Of course there are always some who believe all manner of odd things. Michael Shermer has shown us that, as well as any other number of debunkers. It often seems as if those who have fringe beliefs are greater in number than they are because the proliferation of conspiracy theory sites on the Internet make the information seem more common place and because the press loves nothing more than a crank with a misspelled sign, wearing a costume and yelling about injustice. The Tea Party (Teabaggers, as they are known to people like me) has shown this in spades in the United States. Get some loud, bombastic, angry, and, in some instances, completely insane people in one place and the press is all over it because crazy is a close second to sales behind sex. But the numbers of Teabaggers are statistically insignificant and recent polls indicate that these people who have received so much press recently as a new force in politics don’t have enough numbers even to impact the 2010 midterm elections. Fringe beliefs among the Truthers and Birthers and Teabaggers will end up as a foot note to history, not history itself.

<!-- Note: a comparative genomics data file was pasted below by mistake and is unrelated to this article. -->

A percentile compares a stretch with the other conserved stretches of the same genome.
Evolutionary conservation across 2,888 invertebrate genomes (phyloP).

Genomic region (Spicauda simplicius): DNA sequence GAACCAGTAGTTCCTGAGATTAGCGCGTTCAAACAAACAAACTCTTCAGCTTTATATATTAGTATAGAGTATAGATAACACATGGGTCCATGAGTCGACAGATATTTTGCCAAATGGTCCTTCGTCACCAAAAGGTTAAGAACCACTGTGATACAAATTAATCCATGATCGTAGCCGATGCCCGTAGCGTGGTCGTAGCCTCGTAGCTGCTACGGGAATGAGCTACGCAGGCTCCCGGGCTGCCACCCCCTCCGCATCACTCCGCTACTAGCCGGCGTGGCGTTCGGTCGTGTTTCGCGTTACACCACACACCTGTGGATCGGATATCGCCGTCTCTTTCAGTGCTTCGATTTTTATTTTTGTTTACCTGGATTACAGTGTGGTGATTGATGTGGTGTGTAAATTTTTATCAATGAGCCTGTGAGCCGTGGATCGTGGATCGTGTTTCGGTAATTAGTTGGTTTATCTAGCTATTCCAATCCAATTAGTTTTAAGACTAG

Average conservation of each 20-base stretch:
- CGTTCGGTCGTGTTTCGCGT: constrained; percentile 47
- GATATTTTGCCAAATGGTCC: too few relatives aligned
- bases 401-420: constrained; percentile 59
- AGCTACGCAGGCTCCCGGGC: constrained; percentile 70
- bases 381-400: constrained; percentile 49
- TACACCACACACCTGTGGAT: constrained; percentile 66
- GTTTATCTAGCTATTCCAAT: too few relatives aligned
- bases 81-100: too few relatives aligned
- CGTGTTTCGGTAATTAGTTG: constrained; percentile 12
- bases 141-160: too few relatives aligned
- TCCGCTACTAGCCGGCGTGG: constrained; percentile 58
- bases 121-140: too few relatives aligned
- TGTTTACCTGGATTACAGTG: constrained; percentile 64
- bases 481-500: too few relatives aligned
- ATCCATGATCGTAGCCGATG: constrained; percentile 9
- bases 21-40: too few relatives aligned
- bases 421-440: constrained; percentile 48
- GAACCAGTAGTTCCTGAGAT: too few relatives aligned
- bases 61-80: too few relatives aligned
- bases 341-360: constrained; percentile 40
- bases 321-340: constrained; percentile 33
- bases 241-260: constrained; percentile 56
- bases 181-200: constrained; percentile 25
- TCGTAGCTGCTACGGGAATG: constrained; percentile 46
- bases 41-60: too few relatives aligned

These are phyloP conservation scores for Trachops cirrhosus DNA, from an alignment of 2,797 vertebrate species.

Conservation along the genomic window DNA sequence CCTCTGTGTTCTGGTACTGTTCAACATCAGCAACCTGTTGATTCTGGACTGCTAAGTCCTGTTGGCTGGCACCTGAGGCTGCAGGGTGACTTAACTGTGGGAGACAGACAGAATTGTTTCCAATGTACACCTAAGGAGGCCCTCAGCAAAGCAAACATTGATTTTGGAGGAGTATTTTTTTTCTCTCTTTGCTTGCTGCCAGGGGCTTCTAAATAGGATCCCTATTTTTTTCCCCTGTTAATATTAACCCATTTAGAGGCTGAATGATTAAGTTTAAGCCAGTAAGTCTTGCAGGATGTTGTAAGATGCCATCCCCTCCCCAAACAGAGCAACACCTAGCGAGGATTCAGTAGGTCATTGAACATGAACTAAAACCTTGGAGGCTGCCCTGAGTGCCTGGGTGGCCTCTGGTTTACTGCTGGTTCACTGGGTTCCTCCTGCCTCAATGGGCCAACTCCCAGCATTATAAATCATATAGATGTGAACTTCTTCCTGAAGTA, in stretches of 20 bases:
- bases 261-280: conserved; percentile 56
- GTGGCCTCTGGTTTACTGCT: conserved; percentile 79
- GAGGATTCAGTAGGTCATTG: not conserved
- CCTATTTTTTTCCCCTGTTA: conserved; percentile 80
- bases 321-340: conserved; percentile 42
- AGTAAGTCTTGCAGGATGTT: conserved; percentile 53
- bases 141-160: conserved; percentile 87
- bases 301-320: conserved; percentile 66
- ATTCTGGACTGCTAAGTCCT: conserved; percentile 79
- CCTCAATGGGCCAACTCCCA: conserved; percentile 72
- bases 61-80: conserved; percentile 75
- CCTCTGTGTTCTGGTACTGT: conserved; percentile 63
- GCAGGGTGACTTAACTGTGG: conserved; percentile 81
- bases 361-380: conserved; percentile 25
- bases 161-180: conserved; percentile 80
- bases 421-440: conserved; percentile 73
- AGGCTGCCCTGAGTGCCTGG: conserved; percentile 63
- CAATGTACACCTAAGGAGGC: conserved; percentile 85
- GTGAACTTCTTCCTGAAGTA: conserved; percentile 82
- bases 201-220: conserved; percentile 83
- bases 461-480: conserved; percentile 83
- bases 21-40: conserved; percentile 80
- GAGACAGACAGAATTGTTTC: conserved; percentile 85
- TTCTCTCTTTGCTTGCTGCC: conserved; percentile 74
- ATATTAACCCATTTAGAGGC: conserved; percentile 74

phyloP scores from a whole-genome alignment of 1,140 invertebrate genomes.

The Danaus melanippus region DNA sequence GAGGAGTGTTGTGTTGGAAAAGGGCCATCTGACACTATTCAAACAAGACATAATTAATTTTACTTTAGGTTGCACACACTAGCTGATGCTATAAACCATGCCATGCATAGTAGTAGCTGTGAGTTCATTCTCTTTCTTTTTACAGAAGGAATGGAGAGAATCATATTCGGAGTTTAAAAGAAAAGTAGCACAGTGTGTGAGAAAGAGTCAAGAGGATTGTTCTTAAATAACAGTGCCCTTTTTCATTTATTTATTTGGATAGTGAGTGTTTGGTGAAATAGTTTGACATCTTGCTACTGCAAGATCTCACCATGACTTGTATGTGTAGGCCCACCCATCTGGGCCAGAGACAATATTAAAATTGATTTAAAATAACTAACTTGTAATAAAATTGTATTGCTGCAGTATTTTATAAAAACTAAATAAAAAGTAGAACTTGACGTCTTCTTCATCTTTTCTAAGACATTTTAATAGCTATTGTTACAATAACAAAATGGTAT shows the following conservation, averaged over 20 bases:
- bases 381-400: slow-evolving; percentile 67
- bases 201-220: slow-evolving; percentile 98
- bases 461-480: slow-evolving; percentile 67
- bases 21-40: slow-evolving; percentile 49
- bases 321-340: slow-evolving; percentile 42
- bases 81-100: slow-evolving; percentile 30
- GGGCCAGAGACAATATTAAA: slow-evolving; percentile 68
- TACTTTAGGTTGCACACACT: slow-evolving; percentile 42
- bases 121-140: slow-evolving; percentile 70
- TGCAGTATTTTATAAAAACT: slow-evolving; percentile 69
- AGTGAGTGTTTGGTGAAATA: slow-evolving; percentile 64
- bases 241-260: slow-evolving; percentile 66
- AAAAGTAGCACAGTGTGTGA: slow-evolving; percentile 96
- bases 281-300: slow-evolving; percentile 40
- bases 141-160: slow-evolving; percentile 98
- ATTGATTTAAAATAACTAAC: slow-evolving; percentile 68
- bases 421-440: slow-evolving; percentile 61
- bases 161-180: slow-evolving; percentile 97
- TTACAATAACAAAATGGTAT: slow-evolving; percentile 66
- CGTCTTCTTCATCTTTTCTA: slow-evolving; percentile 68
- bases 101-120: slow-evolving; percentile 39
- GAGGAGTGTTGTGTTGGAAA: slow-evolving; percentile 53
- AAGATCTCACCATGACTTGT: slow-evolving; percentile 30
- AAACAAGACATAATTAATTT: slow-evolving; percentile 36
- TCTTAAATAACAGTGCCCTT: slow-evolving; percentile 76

Aaronovitch does a relatively sound job of showing how, for the fringe, certain myths will not die and will always be a part of a certain zeitgeist regardless of the proof given to debunk these myths. Like the idea that Princess Diana was assassinated or that the Kennedys had Marilyn Monroe killed by an overdose of barbiturate suppositories. There are those who will believe this no matter what, and Aaronovitch shows clearly how the seemingly unbelievable, like the President of the United States is a foreign born citizen or that 9-11 was an inside job, gains some credence. Aaronovitch discovered similar traits that enable otherwise sane people to believe weird things.